I. What is Invective?
Invective is the literary device in which one attacks or insults a person or thing through the use of abusive language and tone. Invective is often accompanied by negative emotion.
Invective can be divided into two types: high and low invective.
- High invective requires the use of formal and creative language.
- Low invective, on the other hand, makes use of rude and offensive images.
Both high and low invective share the same goal: to insult and offend.
II. Examples of Invective
For a few examples of invective, consider a bully who is harassing someone who is very nervous about talking to his crush.
Uses of invective may include:
- What, are you chicken?
- You’re afraid of your own shadow!
- You’re going to be alone forever with that bravery!
- She’s not interested in you anyway.
With everyday language and images, the above examples would be considered low invective. For examples of high invective, consider the following re-writes:
- You must have been a chicken in a previous life.
- With such gallant bravery, you are sure to be alone for the rest of your days.
- I do believe she never held interest in you and she never will, despite your efforts.
As can be seen, high invective utilizes flowery, more formal language than low invective.
III. The Importance of Using Invective
Invective was once used by Roman poets to attack public and political figures. To this day, insulting language is used in the same way, often by political comedians and satirists. Invective is an important literary device in that the insult can arouse negative emotion in the audience as well as the target of the insult.
IV. Examples of Invective in Literature
Invective has a wide range of uses in literature, from illustrating characters to reflecting their emotion to summoning that emotion in the reader. Invective may be found in speeches, prose, and poetry.
For a classic example of invective, consider this excerpt from Shakespeare’s The Comedy of Errors:
He is deformed, crooked, old and sere,
Ill-faced, worse bodied, shapeless everywhere;
Vicious, ungentle, foolish, blunt, unkind;
Stigmatical in making, worse in mind.
What a brilliantly worded and rhymed insult!
For a subtler and more contemporary example of invective in poetry, consider these excerpts from Raymond Carver’s poem “You Don’t Know What Love Is (an evening with Charles Bukowski)”:
Let me tell you something
I’ve met men in jail who had more style
than the people who hang around colleges
and go to poetry readings
there’s only one poet in this room tonight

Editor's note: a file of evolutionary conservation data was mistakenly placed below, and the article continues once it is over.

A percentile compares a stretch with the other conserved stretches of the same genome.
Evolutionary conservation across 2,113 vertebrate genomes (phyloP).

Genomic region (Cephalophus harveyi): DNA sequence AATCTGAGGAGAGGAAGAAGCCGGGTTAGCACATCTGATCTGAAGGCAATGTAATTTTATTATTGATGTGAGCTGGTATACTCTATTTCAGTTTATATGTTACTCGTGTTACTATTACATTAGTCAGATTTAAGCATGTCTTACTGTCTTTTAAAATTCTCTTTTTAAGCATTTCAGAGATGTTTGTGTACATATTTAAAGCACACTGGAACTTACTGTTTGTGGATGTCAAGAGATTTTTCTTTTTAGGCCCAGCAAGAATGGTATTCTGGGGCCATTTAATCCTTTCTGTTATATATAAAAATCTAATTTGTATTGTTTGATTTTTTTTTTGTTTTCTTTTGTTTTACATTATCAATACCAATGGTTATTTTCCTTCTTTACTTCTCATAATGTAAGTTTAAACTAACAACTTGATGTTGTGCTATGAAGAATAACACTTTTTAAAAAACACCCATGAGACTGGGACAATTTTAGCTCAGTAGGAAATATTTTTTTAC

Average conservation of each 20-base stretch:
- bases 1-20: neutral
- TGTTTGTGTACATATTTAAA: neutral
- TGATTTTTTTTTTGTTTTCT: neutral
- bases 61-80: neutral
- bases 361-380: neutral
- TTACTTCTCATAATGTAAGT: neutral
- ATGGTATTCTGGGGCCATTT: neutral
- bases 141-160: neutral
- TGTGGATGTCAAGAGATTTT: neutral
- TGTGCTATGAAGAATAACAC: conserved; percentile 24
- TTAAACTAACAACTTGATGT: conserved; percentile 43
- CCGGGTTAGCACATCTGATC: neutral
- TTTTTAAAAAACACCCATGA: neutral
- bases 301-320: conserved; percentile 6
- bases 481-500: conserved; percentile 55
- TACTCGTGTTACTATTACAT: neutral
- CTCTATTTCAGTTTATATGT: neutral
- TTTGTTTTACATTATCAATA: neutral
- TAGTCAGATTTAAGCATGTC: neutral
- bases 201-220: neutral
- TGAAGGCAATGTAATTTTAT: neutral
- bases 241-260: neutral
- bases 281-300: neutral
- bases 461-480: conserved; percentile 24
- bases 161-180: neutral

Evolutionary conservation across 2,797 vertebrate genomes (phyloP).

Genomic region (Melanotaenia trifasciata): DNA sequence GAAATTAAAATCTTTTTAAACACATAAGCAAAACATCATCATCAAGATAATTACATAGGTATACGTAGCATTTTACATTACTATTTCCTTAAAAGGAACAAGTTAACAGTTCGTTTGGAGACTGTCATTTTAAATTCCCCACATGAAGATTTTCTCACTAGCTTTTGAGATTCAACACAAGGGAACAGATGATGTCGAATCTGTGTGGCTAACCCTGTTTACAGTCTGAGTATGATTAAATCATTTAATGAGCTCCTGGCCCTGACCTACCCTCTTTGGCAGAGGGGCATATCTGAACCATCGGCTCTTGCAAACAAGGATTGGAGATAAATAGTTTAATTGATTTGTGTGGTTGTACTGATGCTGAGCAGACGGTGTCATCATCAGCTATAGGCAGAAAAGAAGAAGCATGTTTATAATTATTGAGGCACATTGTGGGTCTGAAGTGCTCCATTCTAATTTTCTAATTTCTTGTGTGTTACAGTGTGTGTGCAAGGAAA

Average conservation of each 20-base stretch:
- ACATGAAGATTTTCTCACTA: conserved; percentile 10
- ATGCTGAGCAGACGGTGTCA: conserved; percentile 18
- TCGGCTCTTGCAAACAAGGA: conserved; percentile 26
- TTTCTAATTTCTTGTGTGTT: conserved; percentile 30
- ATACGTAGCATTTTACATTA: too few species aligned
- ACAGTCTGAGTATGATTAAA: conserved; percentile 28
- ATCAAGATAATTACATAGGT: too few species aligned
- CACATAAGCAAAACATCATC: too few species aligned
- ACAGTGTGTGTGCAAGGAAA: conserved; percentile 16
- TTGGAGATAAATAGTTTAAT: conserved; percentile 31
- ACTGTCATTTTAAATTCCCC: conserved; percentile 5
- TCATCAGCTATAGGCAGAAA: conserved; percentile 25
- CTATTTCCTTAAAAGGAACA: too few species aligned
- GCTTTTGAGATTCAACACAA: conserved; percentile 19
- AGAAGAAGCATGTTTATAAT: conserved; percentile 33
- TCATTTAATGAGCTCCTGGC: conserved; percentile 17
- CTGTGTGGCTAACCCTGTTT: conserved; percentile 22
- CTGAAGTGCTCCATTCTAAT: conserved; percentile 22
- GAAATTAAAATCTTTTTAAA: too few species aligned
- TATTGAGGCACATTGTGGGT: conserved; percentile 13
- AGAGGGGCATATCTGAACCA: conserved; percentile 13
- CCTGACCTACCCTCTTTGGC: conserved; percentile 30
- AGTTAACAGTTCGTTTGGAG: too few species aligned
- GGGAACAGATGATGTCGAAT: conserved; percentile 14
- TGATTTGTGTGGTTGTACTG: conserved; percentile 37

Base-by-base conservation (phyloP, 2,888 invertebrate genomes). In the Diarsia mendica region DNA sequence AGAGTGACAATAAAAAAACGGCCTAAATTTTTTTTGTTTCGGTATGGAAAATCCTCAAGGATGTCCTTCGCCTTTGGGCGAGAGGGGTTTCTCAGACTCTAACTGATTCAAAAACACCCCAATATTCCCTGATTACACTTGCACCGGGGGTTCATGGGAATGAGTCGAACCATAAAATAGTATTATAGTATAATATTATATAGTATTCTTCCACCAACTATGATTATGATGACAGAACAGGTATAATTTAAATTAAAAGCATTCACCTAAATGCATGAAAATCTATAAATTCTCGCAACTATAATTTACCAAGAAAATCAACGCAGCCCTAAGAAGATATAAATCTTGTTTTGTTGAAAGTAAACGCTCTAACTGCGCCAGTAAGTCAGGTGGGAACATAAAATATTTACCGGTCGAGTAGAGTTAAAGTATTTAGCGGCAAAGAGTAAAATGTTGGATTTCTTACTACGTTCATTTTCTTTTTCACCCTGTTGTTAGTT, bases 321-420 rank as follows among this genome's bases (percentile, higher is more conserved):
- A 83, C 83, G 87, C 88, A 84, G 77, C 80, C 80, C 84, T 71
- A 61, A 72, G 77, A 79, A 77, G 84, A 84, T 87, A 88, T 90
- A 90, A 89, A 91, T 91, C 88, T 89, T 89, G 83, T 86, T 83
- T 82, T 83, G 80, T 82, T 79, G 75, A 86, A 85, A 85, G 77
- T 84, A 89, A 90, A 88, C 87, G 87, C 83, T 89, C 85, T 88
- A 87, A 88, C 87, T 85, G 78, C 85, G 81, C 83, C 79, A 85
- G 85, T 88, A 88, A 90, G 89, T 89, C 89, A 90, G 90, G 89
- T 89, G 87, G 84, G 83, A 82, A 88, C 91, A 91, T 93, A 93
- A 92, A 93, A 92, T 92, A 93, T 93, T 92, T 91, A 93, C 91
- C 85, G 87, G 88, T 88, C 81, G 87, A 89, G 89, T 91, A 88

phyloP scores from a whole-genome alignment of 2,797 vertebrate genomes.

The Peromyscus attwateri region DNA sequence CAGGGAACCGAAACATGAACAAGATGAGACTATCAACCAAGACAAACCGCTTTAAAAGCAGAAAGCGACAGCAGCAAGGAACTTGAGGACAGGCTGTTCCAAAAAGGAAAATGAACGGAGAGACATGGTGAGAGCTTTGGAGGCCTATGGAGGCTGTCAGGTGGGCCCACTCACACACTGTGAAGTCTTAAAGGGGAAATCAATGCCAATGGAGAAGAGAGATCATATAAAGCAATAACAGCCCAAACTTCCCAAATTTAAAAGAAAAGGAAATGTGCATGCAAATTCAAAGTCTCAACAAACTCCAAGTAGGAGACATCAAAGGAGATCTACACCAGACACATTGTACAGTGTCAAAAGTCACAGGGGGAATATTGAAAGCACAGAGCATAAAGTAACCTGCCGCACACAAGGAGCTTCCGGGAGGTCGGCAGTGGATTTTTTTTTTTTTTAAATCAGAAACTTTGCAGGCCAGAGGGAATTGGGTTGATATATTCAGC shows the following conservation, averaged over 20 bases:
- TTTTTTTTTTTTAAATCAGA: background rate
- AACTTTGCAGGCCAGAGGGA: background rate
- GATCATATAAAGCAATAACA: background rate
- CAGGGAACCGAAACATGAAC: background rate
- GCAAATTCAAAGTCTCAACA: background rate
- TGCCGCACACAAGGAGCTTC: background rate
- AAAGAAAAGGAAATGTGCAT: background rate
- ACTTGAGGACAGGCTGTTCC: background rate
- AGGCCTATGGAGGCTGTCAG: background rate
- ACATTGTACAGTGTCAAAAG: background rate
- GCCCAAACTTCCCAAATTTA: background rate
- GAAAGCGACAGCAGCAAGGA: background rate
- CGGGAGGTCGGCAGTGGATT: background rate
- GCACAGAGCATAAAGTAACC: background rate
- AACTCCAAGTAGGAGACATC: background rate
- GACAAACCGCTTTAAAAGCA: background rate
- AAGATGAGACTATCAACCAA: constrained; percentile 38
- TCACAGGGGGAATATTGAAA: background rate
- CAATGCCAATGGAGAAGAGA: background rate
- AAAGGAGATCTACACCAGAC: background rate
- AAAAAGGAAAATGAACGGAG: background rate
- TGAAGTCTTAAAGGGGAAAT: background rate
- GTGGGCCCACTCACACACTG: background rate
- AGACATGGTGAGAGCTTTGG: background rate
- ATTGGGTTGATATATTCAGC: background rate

only one poet in this town tonight
maybe only one real poet in this country tonight
and that’s me
I don’t see any poets
I’m not surprised
You have to have been in love to write poetry
and you don’t know what it is to be in love
that’s your trouble
Carver’s speaker, Bukowski, uses invective in order to criticize a room full of poets and to make the claim that one must feel deeply and live a hard life in order to write true poetry. In this poem, invective is used both to characterize the speaker and to summon a response of shock or anger in the reader.
V. Examples of Invective in Pop Culture
Invective may be found in all facets of pop culture, from rap songs to movie scenes.
One frequent use of invective in our culture is as simple as the “Yo Mama” joke:
Yo mama so old, she took her driver’s test on a dinosaur.
There are many more, but let’s stop with just one.
For another example of invective, consider the moderator’s response to Billy Madison’s idiotic response in Billy Madison:
Mr. Madison, what you’ve just said is one of the most insanely idiotic things I have ever heard. At no point in your rambling, incoherent response were you even close to anything that could be considered a rational thought. Everyone in this room is now dumber for having listened to it. I award you no points, and may God have mercy on your soul.
This is a clear example of high invective in its use of high language in order to give a low blow.
For a final example of invective, watch this scene from Monty Python and the Holy Grail in which a Frenchman provides the knights with an absurdly hilarious collection of insults:
You don’t frighten us, English pig-dogs! Go and boil your bottoms, sons of a silly person! I blow my nose at you, so-called “Arthur King”! You and all your silly English Knights!
I don’ wanna talk to you no more, you empty-headed animal food-trough wiper! I fart in your general direction! Your mother was a hamster, and your father smelt of elderberries!
Invective can be used to reflect a character’s angry feelings, but it can also be used to provide a scene with comedic hyperbole, as is shown by this examples from pop culture.
VI. Related Terms
Whereas invective can result in a cursing fit of name-calling, meiosis prides itself in understatement. Meiosis is the literary term in which one uses a nickname in order to belittle someone or something.
Here are a few examples of meiosis versus invective:
Target of Insult:
He’s a psychiatrist.
He’s a shrink.
He wishes he could’ve been a surgeon, but he wasn’t good enough, so he just gave up and decided to be a little brain-picker.
In this example, meiosis is as simple as turning a psychiatrist into a “shrink,” as the phrase shrink belittles the medical doctor. Invective, on the other hand, is more complicated and in-depth in order to insult.
Consider the example of the environmentalist:
Target of Insult:
He’s an environmentalist.
He’s a treehugger.
He’s just a pasty, do-gooder, tree-hugging, recycling, boo-hooing environmental-what.
Once again, meiosis utilizes understatement, whereas invective utilizes overstatement.
VII. In Closing
Invective is a literary device used to insult a person or thing. Oftentimes, invective is paired with anger or frustration. Invective may be used to express strong negative emotion or to stir up emotion in the audience. Because invective is characteristically harsh, it is best avoided in formal situations.